Senate Democrats are quietly exploring whether there is sufficient support to exempt raises in the debt ceiling from the chamber’s 60-vote filibuster threshold.
Democratic leaders broached the subject on Tuesday during a caucus lunch at the Capitol.
“We have very few options right now, so one of the options clearly is to have a narrow change in rules,” said Sen. Chris Murphy, a Connecticut Democrat.
Lawmakers propose a change in the Senate rules specifying that the filibuster, a 60-vote threshold needed to cut off debate on a piece of legislation, does not apply to the debt ceiling. Instead, Democrats say, any rise in the debt ceiling should require a simple majority of 51 votes.
For such a carve out to be enacted all 50 Senate Democrats would need to back the change. At the moment, the proposal has only garnered the backing of a handful of lawmakers.
No member of the Senate leadership has publicly endorsed the idea, but a surprise boost came Tuesday evening from the party’s overall leader — President Biden.
Mr. Biden said that changes to the Senate’s filibuster rules regarding the debt ceiling are being considered.
“It’s a real possibility,” he told reporters outside the White House.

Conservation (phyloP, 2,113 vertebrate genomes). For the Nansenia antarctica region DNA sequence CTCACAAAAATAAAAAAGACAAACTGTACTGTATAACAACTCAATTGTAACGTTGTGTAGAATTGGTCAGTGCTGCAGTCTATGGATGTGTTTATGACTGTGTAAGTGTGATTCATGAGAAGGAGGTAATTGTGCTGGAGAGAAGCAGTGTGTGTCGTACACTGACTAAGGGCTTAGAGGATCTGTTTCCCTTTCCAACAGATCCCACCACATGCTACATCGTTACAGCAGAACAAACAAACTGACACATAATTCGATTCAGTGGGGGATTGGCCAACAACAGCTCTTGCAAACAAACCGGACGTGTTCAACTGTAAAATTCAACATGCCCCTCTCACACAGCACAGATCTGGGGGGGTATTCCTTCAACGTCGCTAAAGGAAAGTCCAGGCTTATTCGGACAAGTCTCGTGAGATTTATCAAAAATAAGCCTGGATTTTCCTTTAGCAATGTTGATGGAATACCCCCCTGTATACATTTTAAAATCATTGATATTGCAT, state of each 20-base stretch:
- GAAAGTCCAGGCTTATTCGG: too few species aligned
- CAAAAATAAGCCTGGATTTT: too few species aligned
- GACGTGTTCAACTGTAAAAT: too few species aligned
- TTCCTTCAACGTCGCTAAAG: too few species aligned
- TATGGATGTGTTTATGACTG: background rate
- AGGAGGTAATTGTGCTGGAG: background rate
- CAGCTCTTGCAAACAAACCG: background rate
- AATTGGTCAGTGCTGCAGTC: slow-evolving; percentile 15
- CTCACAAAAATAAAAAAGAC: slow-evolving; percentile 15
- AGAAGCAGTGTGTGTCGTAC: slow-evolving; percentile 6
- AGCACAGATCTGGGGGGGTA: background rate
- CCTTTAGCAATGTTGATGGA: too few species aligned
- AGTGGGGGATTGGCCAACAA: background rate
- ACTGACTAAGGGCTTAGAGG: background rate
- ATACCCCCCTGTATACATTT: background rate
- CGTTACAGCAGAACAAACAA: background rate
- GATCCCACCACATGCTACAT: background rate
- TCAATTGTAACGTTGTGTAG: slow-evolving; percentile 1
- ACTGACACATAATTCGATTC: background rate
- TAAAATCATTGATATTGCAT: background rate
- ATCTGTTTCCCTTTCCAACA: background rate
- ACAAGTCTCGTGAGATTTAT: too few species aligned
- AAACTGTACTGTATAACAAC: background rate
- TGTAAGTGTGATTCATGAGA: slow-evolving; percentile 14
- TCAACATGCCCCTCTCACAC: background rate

But even if the party’s leaders push it, they would still need the support of moderate Democrats that have previously ruled out any change to the filibuster.
One such moderate Democrat, Sen. Joe Manchin III of West Virginia, appeared open to the idea, but refused to make any commitments.
“The filibuster has nothing to do with the debt ceiling,” Mr. Manchin said. “Basically, we have other tools that we can use, and if we have to use them we should use them.”
The proposal to change the Senate rules comes as Democrats and Republicans are at an impasse over the debt ceiling.
Democrats, led by Senate Majority Leader Charles E. Schumer of New York, have sought bipartisan support for a one-year suspension of the federal debt ceiling.
Mr. Schumer initially tried strong-arming Republicans into backing the debt suspension by tying it to a short-term government funding measure and disaster aid. That gambit failed in the Senate at the hands of GOP filibuster.
Senate Republicans, led by Minority Leader Mitch McConnell of Kentucky, argue that Democrats should do it unilaterally via budget reconciliation.
The process, which Democrats are poised to use to pass President Biden’s $3.5 trillion expansion of the federal safety net, allows certain spending and tax measures to avert the Senate’s 60-vote filibuster threshold and pass with a simple majority.
“If Democrats want to use fast-track, party-line procedures to ram through trillions more in inflationary socialism, they’ll have to use the same tools to handle the debt limit,” Mr. McConnell said.
Democratic leaders are wary of using the process to deal with the debt ceiling because under reconciliation rules they would have to specify an exact new ceiling for the nation’s borrowing limit.
Such an amount, which would be above the current limit of $28.8 trillion, opens vulnerable Democrats to attack during next year’s midterm elections.